Date of Award:

1998

Document Type:

Thesis

Degree Name:

Master of Science (MS)

Department:

Natural Resources

Department name when degree awarded

Fisheries and Wildlife

Advisor/Chair:

John A. Bissonette

Abstract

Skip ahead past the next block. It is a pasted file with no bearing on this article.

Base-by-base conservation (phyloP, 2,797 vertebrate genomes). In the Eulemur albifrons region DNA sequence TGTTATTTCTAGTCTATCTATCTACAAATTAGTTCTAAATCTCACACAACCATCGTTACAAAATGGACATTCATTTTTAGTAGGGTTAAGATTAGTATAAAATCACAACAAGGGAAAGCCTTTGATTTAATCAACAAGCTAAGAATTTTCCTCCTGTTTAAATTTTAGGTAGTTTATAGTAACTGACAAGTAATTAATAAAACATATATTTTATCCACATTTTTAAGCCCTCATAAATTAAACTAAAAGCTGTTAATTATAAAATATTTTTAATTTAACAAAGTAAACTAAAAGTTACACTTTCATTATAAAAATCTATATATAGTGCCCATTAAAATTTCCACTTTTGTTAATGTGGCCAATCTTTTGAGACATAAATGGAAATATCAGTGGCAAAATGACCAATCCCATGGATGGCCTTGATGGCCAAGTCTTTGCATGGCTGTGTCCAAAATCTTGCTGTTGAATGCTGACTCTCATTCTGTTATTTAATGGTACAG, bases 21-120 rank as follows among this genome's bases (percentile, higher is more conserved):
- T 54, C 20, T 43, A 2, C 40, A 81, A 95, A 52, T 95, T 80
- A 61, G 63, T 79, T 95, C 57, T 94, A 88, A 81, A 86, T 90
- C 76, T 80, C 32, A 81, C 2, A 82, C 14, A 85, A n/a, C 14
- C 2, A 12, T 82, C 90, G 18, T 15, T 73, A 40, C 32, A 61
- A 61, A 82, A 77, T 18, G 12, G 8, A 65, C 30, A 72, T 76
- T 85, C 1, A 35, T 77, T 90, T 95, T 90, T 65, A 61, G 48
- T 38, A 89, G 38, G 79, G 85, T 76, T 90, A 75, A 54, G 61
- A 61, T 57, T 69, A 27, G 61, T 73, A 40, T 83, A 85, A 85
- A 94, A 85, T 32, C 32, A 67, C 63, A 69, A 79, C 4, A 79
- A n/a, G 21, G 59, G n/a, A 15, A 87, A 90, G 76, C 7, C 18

Canada geese (Branta canadensis) recently have become management problems in some areas due to overpopulation At Fish Springs National Wildlife Refuge (NWR). managers are concerned with the opposite situation Despite attempts to boost production, only 18 to 34 goslings of the western Canada goose (B. c. moffitti) were produced per year, from 1989 to 1993. I studied the breeding population from March to July in 1996 and 1997. Results suggest that production is limited in 3 ways: low gosling survival. low nesting success for ground nests, and low number of breeding pairs Gosling survival to fledging was 25% in 1996 and 52% in 1997. I examined the potential causes of low gosling survival, especially the effects of saline drinking water. Specific conductivities in the spring-fed marshes of the desert refuge range from 3.0 to 25.0+ μS/cm. conducted an experiment on captive wild-strain goslings. Three groups received different levels of saline \\ater as measured by specific conductivity: control (0 63 μS/cm), intermediate 12.0 ~1Slcm). and high (18.0 ~1Slcm) I found mortality only at the high level Effects on growth were growth were evident at both the intermediate and high levels, although statistically significant only at the high level. To examine the effects of saline drinking water on survival of free-ranging wild goslings, I collared and radio marked breeding adults, then monitored brood location and gosling numbers. I found that mortality was independent of specific conductivity levels on the brood-rearing impoundments. Observations suggest that the primary causes of low gosling survival involve predation and human disturbance. l compared my results lo the results of other studies. Accuracy of results appears to be related to the estimation technique used. Radio tracking of broods has the potential to be very accurate. Al Fish Springs NWR. l monitored nesting pairs. nests, and broods throughout the breeding season. Ground nests had lower nesting success in both years (56%: 41 %) than artificial nesting platforms (90%, 83%). The number of nesting pairs was 26 and 34 in 1996 and 1997, respectively. Based on these results, l made several management recommendations, including installing more artificial nesting platforms. and minimizing human disturbance.

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